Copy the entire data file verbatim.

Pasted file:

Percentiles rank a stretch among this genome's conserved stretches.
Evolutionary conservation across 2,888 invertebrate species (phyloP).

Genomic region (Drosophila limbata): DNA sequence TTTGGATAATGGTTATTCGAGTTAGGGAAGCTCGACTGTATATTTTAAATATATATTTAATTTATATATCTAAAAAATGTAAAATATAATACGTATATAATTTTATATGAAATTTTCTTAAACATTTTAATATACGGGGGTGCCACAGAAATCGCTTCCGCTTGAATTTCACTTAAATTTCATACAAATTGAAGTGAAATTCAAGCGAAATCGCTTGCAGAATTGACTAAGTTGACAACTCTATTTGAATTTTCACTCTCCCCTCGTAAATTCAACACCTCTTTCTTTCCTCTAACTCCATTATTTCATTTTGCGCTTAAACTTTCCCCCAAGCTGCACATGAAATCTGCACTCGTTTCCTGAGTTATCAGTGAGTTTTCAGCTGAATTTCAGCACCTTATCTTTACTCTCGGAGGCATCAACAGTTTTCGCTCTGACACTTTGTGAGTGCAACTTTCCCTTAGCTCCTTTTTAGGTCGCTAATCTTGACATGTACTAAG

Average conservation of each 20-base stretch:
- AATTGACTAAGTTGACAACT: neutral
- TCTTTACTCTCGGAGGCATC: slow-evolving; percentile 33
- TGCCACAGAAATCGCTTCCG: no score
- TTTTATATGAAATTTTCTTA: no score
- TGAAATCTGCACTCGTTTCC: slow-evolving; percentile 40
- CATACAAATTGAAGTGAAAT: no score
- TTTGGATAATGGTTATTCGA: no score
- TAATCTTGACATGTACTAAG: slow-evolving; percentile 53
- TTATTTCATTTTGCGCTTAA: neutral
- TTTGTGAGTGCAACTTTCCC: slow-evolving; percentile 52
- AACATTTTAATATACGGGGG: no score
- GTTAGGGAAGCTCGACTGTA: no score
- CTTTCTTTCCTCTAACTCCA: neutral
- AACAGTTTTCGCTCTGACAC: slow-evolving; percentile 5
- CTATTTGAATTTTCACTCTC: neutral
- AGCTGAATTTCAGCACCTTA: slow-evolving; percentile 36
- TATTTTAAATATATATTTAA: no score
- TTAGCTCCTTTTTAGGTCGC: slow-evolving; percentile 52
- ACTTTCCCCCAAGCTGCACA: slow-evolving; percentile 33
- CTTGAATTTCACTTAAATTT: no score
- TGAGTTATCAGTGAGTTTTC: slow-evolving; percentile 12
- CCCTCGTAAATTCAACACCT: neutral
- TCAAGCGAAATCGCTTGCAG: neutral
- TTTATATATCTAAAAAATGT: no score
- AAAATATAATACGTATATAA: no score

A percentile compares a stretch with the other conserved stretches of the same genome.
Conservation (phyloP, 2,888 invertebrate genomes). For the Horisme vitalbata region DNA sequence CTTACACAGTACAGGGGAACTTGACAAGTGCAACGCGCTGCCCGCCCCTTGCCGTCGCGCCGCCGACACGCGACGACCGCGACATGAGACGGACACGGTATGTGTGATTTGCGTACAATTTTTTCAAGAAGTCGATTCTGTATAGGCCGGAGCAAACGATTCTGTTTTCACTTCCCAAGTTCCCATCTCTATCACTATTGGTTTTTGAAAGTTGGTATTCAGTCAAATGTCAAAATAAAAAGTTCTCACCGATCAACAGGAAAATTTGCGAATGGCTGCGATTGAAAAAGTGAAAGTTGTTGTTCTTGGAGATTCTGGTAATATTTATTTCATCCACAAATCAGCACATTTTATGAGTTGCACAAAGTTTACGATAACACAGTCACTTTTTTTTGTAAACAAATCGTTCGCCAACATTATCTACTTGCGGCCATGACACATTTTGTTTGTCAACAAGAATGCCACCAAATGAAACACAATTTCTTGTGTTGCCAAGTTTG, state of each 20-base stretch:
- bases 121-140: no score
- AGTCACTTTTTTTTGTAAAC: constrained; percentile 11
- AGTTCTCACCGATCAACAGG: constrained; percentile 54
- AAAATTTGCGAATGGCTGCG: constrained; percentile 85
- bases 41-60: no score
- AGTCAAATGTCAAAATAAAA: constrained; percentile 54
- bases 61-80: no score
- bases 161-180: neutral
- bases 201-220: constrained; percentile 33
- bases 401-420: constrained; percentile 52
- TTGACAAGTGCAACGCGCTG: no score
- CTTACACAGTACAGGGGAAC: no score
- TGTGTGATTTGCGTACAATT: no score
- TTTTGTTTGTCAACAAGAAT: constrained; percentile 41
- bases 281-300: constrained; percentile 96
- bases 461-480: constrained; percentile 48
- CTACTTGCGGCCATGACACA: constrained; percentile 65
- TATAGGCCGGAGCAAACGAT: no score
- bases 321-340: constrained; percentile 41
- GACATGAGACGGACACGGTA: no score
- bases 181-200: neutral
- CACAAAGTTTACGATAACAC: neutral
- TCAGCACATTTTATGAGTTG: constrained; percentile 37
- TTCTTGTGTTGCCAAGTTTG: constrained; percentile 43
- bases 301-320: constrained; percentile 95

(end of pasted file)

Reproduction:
Percentiles rank a stretch among this genome's conserved stretches.
Evolutionary conservation across 2,888 invertebrate species (phyloP).

Genomic region (Drosophila limbata): DNA sequence TTTGGATAATGGTTATTCGAGTTAGGGAAGCTCGACTGTATATTTTAAATATATATTTAATTTATATATCTAAAAAATGTAAAATATAATACGTATATAATTTTATATGAAATTTTCTTAAACATTTTAATATACGGGGGTGCCACAGAAATCGCTTCCGCTTGAATTTCACTTAAATTTCATACAAATTGAAGTGAAATTCAAGCGAAATCGCTTGCAGAATTGACTAAGTTGACAACTCTATTTGAATTTTCACTCTCCCCTCGTAAATTCAACACCTCTTTCTTTCCTCTAACTCCATTATTTCATTTTGCGCTTAAACTTTCCCCCAAGCTGCACATGAAATCTGCACTCGTTTCCTGAGTTATCAGTGAGTTTTCAGCTGAATTTCAGCACCTTATCTTTACTCTCGGAGGCATCAACAGTTTTCGCTCTGACACTTTGTGAGTGCAACTTTCCCTTAGCTCCTTTTTAGGTCGCTAATCTTGACATGTACTAAG

Average conservation of each 20-base stretch:
- AATTGACTAAGTTGACAACT: neutral
- TCTTTACTCTCGGAGGCATC: slow-evolving; percentile 33
- TGCCACAGAAATCGCTTCCG: no score
- TTTTATATGAAATTTTCTTA: no score
- TGAAATCTGCACTCGTTTCC: slow-evolving; percentile 40
- CATACAAATTGAAGTGAAAT: no score
- TTTGGATAATGGTTATTCGA: no score
- TAATCTTGACATGTACTAAG: slow-evolving; percentile 53
- TTATTTCATTTTGCGCTTAA: neutral
- TTTGTGAGTGCAACTTTCCC: slow-evolving; percentile 52
- AACATTTTAATATACGGGGG: no score
- GTTAGGGAAGCTCGACTGTA: no score
- CTTTCTTTCCTCTAACTCCA: neutral
- AACAGTTTTCGCTCTGACAC: slow-evolving; percentile 5
- CTATTTGAATTTTCACTCTC: neutral
- AGCTGAATTTCAGCACCTTA: slow-evolving; percentile 36
- TATTTTAAATATATATTTAA: no score
- TTAGCTCCTTTTTAGGTCGC: slow-evolving; percentile 52
- ACTTTCCCCCAAGCTGCACA: slow-evolving; percentile 33
- CTTGAATTTCACTTAAATTT: no score
- TGAGTTATCAGTGAGTTTTC: slow-evolving; percentile 12
- CCCTCGTAAATTCAACACCT: neutral
- TCAAGCGAAATCGCTTGCAG: neutral
- TTTATATATCTAAAAAATGT: no score
- AAAATATAATACGTATATAA: no score

A percentile compares a stretch with the other conserved stretches of the same genome.
Conservation (phyloP, 2,888 invertebrate genomes). For the Horisme vitalbata region DNA sequence CTTACACAGTACAGGGGAACTTGACAAGTGCAACGCGCTGCCCGCCCCTTGCCGTCGCGCCGCCGACACGCGACGACCGCGACATGAGACGGACACGGTATGTGTGATTTGCGTACAATTTTTTCAAGAAGTCGATTCTGTATAGGCCGGAGCAAACGATTCTGTTTTCACTTCCCAAGTTCCCATCTCTATCACTATTGGTTTTTGAAAGTTGGTATTCAGTCAAATGTCAAAATAAAAAGTTCTCACCGATCAACAGGAAAATTTGCGAATGGCTGCGATTGAAAAAGTGAAAGTTGTTGTTCTTGGAGATTCTGGTAATATTTATTTCATCCACAAATCAGCACATTTTATGAGTTGCACAAAGTTTACGATAACACAGTCACTTTTTTTTGTAAACAAATCGTTCGCCAACATTATCTACTTGCGGCCATGACACATTTTGTTTGTCAACAAGAATGCCACCAAATGAAACACAATTTCTTGTGTTGCCAAGTTTG, state of each 20-base stretch:
- bases 121-140: no score
- AGTCACTTTTTTTTGTAAAC: constrained; percentile 11
- AGTTCTCACCGATCAACAGG: constrained; percentile 54
- AAAATTTGCGAATGGCTGCG: constrained; percentile 85
- bases 41-60: no score
- AGTCAAATGTCAAAATAAAA: constrained; percentile 54
- bases 61-80: no score
- bases 161-180: neutral
- bases 201-220: constrained; percentile 33
- bases 401-420: constrained; percentile 52
- TTGACAAGTGCAACGCGCTG: no score
- CTTACACAGTACAGGGGAAC: no score
- TGTGTGATTTGCGTACAATT: no score
- TTTTGTTTGTCAACAAGAAT: constrained; percentile 41
- bases 281-300: constrained; percentile 96
- bases 461-480: constrained; percentile 48
- CTACTTGCGGCCATGACACA: constrained; percentile 65
- TATAGGCCGGAGCAAACGAT: no score
- bases 321-340: constrained; percentile 41
- GACATGAGACGGACACGGTA: no score
- bases 181-200: neutral
- CACAAAGTTTACGATAACAC: neutral
- TCAGCACATTTTATGAGTTG: constrained; percentile 37
- TTCTTGTGTTGCCAAGTTTG: constrained; percentile 43
- bases 301-320: constrained; percentile 95